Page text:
“Who’s boy are you?”
He thought, “Here we go again;
I’m about to be reminded that I am a ‘nobody’.”

It was the preacher who had asked the question.
The church crowd, all those wise and powerful people
grew very quiet, waiting for the answer they expexted.

A wide grin grew on the face of the young preacher and he said,
“Oh! I know whose boy you are.
Why the family resemblance is unmistakable!
You are a child of God.
That’s quite a heritage you’ve got there.
Now, go and see to it that you live up to it.”


“I’m nobody.
Who are you?
Are you nobody too?
Good there are two of us.”
The question is “Do we want to be the weak, foolish, lowly
and despised “nobody”
or the wise, powerful and noble “somebody.”
It was clear that the Christians in Corinth
were being called to be the “nobodies.”

And so are we,
although it seems to be the American way to strive
to be “somebody,” to be self-sufficient and independent,
to be wise and powerful.
We want the biographies of our lives to be success stories.
We are at our proudest and our best
when we have overcome the challenges on our own
with no help.
“I did it for myself, I did it my way!” Hey! I’m somebody!


While that may be the way things work
in the realm of human affairs,
it is not the way things work in the realm of God’s affairs.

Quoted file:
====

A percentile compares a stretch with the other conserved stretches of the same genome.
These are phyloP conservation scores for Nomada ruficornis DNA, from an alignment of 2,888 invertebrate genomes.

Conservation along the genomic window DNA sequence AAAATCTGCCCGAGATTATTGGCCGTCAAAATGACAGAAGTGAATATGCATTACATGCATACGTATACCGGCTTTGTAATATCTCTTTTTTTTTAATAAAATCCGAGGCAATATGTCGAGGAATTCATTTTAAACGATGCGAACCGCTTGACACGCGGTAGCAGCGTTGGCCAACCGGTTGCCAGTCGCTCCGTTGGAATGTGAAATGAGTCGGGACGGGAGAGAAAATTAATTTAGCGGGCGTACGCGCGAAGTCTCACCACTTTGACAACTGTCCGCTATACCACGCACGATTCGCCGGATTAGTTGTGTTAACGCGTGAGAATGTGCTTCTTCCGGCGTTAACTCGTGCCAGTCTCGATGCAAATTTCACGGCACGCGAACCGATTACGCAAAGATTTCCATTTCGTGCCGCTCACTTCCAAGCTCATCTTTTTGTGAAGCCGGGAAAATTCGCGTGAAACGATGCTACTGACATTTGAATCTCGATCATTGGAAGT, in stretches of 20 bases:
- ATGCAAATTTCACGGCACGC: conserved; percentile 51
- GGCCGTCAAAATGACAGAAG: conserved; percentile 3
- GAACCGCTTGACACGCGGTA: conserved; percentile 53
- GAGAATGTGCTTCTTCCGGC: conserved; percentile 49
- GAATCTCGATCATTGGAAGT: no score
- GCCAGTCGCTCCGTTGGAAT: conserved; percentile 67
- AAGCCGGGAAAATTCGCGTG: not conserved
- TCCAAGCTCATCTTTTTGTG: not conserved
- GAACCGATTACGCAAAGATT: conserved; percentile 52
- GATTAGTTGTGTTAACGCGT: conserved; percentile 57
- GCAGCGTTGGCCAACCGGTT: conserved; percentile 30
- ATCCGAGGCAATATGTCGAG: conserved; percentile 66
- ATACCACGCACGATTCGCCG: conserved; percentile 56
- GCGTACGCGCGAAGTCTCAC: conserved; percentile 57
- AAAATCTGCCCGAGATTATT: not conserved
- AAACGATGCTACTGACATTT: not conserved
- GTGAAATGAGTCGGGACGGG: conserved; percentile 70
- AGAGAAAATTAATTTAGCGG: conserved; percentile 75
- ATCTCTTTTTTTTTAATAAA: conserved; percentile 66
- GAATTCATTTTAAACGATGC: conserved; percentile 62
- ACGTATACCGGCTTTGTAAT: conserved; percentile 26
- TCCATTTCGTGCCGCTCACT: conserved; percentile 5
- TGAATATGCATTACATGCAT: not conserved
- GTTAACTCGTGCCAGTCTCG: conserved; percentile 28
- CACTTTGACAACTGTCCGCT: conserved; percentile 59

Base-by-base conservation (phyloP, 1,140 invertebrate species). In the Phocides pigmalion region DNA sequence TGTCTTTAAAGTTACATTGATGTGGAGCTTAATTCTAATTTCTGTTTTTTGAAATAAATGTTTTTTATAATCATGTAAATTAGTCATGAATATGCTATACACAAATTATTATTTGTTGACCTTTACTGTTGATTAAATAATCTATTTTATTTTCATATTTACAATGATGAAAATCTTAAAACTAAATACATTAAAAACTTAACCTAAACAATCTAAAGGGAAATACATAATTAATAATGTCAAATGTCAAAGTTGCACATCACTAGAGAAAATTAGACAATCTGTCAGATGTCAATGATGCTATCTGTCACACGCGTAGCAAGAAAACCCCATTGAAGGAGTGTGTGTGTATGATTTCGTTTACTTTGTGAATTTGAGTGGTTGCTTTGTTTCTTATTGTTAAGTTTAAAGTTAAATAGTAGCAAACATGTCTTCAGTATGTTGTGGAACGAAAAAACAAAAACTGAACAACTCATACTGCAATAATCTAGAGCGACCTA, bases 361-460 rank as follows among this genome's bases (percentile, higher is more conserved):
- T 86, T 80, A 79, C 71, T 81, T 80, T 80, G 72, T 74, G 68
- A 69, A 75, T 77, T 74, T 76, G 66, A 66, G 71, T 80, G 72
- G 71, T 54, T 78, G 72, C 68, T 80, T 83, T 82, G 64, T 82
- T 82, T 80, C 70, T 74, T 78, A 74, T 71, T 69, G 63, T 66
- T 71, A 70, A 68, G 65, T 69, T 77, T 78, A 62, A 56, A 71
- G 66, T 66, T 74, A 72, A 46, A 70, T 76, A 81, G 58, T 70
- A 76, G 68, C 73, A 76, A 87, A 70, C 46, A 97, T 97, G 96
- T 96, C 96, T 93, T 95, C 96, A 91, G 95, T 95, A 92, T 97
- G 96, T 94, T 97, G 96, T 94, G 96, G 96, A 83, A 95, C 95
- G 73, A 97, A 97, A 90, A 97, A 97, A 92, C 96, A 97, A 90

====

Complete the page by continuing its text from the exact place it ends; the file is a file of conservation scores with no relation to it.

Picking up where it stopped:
In God’s realm, we are all called to give up the earthly wisdom,
that may lead to fame,
the earthly power that may lead to our accomplishments,
the earthly nobility that may lead to fortune,
and to learn the foolishness of God’s love for us,
the weakness we must have to accept God’s love
and the poverty that requires us to lean on God.
We are a sinful people,
and our sinfulness comes from a tendency
toward selfishness and pride.
Try as we might, alone we cannot overcome this tendency.

We must recognize that we are the "nobodies"
who can overcome sin only with God’s help.
The fact of the matter is
the type of the wisdom, nobility and power,
that we should be seeking,
reside with God.
We grasp for wisdom, power and nobility,
because we want to be a “somebody” in the worldly realm.
We want to be important.

For us, it doesn't make much sense that God is interested in us.
Yes, God reaching out to us, the weak and foolish sinners,
just doesn’t make sense, unless we truly know God.
Our loving God does reach out to us;
and all he asks in return is that we shrug off our desires
to be somebody in the world,
and that we embrace the love and self-sacrifice
of the dead criminal, Jesus, who died for our sins.
And all of this is true,
because each of us is truly “somebody” in God’s eyes.

“I’m nobody.
Who are you?
Are you nobody too?
Good there are two of us.”
“Oh! I know who you belong to.
Why the family resemblance is unmistakable!
You are a child of God.
That’s quite a heritage you’ve got there.
Now, go and see to it that you live up to it.”

*Emily Dickinson poem #288 as found in "Lift Up Your Hearts", J. Wallace, R. Waznak, G. DeBona, Paulist Press, New York 2004 p 155
** Story by Zig Ziglar in “Stories for the Heart” compiled by Alice Gray, Questar Publishers, Sisters, OR 1971 pp 230-232
*** Some material in sections II and III based on “Live Letters” by Archbishop Daniel E. Pilarczyk, St Anthony Messenger Press, Cincinnati, OH, 2002 pp 209-211.